Zimmerman said that Houston's talent pool is so extensive, he can't imagine "ever exhausting" the city's resources. He also sees Houston as an asset for Xola's continued growth. The company currently has offices in San Francisco, Houston, Bangalore, and Belgrade and anticipates more expansion in the coming years. Xola's ticketing and software system has received multiple five-star reviews from its customers, who praise not only its ease of operation, but also the company's stellar customer service. In fact, Xola just won a 2018 Ease of Use Award from Capterra.

"In addition to Xola's core booking system, we're building next-generation automated marketing features that help our customers maintain a competitive edge. And our Houston team will continue to grow as we do, so we can continue to serve markets around the world."

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Houston university teams up with angel group to reach, upskill future investors

Through a new partnership with the Houston Angel Network and Houston Exponential, the University of Houston will help cultivate startup investors among UH alumni.

The partnership will bolster accredited early-stage investors and accelerate opportunities for aspiring startup investors, the university says in a news release.

“Investors play a vital role in the startup ecosystem and this initiative gives our alumni a rapid path to becoming angels. Our vision is to activate more investors with deep connections to UH who support world-class innovation in our community and beyond,” says Ramanan Krishnamoorti, the university’s vice president for energy and innovation.

The partnership is based at UH’s Technology Bridge. Tech Bridge promotes tech commercialization, industrial partnerships, and startup development.

“Our founders are launching many exciting new companies, but they need better access to capital,” says Tanu Chatterji, associate director of startup development at UH. “This partnership will help us mobilize angel investors who want to support these innovators with knowledge and financial resources.”

UH alumni interested in participating in the new partnership should contact Chatterji at tchatte@uh.edu.

The angel network will lend its investing expertise to early-stage businesses in tech, energy, life sciences, consumer, and aerospace sectors. Meanwhile, tech startup incubator Houston Exponential will provide support for entrepreneurs and the startup ecosystem.

“This relationship is a testament to the collaborative spirit of Greater Houston’s business and academic communities,” says Mitra Miller, vice president of the Houston Angel Network, an organization for early-stage investors. “By leveraging the combined expertise and resources of our three organizations, we can increase the flow of early-stage capital in our region in support of great innovators and high-growth enterprises.”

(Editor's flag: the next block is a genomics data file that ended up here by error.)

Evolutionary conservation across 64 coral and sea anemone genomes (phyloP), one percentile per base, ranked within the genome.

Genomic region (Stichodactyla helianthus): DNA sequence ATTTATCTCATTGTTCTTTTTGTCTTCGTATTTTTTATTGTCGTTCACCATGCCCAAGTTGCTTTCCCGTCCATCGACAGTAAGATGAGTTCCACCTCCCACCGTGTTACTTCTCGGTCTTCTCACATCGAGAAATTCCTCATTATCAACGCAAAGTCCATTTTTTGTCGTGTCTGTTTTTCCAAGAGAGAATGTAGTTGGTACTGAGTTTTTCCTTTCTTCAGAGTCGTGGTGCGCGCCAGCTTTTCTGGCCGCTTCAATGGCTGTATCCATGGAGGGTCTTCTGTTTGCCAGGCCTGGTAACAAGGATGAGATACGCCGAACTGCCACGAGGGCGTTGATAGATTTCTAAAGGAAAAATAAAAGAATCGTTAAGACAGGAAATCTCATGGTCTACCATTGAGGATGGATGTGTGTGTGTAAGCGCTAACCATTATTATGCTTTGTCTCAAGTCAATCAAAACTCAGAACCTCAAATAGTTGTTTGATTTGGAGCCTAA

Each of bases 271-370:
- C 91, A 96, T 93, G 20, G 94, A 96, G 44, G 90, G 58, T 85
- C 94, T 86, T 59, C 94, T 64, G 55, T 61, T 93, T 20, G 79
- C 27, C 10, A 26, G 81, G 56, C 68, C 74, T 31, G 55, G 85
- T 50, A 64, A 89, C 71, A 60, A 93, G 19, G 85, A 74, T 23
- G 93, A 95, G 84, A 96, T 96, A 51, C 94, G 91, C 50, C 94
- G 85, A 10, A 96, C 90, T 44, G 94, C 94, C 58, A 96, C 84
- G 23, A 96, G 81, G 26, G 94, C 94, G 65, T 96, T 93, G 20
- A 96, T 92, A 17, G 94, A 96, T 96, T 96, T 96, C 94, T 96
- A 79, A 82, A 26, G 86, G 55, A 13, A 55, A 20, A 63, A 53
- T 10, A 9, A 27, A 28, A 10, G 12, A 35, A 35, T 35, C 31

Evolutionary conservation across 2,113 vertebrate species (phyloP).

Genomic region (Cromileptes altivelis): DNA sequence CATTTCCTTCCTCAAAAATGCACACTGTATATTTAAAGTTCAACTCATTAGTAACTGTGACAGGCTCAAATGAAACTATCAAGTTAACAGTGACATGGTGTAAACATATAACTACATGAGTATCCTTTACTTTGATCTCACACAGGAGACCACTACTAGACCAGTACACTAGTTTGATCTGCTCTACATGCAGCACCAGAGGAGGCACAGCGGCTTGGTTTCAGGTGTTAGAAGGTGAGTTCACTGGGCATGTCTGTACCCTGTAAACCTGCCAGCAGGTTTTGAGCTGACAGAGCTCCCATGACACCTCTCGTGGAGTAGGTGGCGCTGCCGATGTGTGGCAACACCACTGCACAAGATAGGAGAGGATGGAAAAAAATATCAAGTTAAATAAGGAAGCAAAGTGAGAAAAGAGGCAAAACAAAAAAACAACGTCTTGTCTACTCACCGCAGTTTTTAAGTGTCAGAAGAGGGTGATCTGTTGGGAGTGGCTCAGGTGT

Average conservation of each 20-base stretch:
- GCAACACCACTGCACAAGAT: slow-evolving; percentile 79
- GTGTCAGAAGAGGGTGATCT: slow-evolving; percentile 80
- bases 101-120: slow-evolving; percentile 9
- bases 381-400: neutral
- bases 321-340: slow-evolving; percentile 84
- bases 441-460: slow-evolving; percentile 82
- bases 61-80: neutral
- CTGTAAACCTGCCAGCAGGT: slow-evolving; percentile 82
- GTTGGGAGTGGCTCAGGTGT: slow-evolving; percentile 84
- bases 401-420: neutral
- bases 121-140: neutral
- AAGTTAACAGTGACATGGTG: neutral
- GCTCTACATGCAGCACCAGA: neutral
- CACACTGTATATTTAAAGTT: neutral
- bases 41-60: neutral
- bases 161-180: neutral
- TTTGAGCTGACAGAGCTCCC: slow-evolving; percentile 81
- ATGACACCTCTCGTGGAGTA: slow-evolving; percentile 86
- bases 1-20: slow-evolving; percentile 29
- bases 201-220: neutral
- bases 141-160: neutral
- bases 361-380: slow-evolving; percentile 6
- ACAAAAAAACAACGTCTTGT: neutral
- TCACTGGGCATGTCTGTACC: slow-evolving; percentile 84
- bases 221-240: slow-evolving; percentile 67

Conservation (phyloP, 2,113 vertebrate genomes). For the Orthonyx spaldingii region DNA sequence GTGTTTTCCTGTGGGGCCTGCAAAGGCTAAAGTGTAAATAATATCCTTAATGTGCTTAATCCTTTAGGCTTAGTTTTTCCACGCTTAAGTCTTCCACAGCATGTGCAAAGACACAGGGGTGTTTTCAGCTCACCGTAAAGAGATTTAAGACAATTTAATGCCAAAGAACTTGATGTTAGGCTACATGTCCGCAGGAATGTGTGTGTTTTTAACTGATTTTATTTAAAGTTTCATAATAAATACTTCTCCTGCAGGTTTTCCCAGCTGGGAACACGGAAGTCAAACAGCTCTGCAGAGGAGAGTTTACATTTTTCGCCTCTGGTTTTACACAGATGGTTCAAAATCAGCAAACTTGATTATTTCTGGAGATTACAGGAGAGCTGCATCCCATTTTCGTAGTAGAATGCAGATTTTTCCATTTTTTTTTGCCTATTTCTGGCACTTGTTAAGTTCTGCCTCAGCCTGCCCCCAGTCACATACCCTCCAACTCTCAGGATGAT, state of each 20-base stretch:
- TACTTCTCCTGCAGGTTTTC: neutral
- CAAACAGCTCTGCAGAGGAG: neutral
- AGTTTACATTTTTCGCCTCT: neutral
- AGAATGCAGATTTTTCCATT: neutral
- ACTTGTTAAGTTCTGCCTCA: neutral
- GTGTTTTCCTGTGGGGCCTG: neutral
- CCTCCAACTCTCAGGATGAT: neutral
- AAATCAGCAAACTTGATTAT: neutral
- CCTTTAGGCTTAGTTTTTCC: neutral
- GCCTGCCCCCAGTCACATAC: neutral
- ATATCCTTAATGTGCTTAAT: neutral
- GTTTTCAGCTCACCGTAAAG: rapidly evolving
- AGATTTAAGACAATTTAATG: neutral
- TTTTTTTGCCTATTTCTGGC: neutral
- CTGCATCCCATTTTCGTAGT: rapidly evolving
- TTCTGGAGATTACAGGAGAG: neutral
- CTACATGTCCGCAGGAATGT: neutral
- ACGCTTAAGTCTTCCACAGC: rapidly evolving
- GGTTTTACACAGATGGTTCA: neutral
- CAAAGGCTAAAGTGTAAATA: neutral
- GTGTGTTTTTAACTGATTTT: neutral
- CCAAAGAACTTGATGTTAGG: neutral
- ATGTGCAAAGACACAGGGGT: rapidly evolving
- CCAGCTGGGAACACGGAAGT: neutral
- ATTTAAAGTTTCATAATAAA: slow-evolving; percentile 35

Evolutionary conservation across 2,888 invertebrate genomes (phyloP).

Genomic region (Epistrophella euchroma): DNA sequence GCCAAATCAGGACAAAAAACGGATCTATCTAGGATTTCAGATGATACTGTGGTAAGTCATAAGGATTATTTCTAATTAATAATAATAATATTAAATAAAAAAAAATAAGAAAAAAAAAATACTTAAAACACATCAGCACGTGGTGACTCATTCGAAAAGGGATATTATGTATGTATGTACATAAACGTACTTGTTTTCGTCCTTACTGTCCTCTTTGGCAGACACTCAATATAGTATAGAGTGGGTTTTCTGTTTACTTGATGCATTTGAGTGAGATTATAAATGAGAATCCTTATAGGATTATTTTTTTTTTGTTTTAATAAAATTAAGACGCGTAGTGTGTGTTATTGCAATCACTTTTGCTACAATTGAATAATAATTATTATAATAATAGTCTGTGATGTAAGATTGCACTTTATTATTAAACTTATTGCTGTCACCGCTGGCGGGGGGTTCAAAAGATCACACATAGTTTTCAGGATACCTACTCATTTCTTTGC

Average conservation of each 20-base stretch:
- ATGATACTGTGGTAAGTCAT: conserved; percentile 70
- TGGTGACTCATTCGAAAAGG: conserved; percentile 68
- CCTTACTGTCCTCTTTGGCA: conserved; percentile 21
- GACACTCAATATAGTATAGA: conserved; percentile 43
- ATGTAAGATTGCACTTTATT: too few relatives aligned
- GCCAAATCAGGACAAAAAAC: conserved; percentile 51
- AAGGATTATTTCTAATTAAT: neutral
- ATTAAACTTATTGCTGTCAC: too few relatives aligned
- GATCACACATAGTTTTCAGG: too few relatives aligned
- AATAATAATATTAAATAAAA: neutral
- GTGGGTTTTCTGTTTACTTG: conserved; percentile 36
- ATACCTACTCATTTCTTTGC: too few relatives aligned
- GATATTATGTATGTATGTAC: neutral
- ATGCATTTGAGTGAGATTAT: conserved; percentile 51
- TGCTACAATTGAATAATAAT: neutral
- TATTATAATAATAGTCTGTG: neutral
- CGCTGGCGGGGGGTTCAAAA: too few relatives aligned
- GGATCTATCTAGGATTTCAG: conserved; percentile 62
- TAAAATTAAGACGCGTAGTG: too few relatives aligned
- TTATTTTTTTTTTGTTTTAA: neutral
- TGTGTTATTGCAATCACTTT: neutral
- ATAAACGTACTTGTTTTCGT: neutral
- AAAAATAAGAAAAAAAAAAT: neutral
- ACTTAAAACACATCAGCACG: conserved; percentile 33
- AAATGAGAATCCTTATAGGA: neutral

Natara Branch, CEO of Houston Exponential, says the new initiative “promises to be a roadmap for investment education, and support for aspiring investors and entrepreneurs alike.”

“An active and educated investor base is an essential component of a thriving startup ecosystem,” says Branch.

Houston lab sees progress with breakthrough light-harvesting processes

Hi, tech

A groundbreaking Rice University lab has made further strides in its work to make harvesting light energy more efficient and stable.

Presented on the cover of a June issue of Science, a study from Rice engineer Aditya Mohite's lab uncovered a method to synthesize a high-efficiency perovskite solar cell, known as formamidinium lead iodide (FAPbI3), converting them into ultrastable high-quality photovoltaic films, according to a statement from Rice. Photovoltaic films convert sunlight into electricity.

The new process makes solar cells that are about 10 times more durable than traditional methods.

“Right now, we think that this is state of the art in terms of stability,” Mohite said in a statement. “Perovskite solar cells have the potential to revolutionize energy production, but achieving long-duration stability has been a significant challenge.”

The change come from "seasoning" the FAPbI3 with 2D halide perovskites crystals, which the Mohite lab also developed a breakthrough synthesis process for last year

The 2D perovskites helped make the FAPbI3 films more stable. The study showed that films with 2D perovskites deteriorated after two days of generating electricity, while those with 2D perovskites had not started to degrade after 20 days.

“FAPbI3 films templated with 2D crystals were higher quality, showing less internal disorder and exhibiting a stronger response to illumination, which translated as higher efficiency," Isaac Metcalf, a Rice materials science and nanoengineering graduate student and a lead author on the study, said in the statement.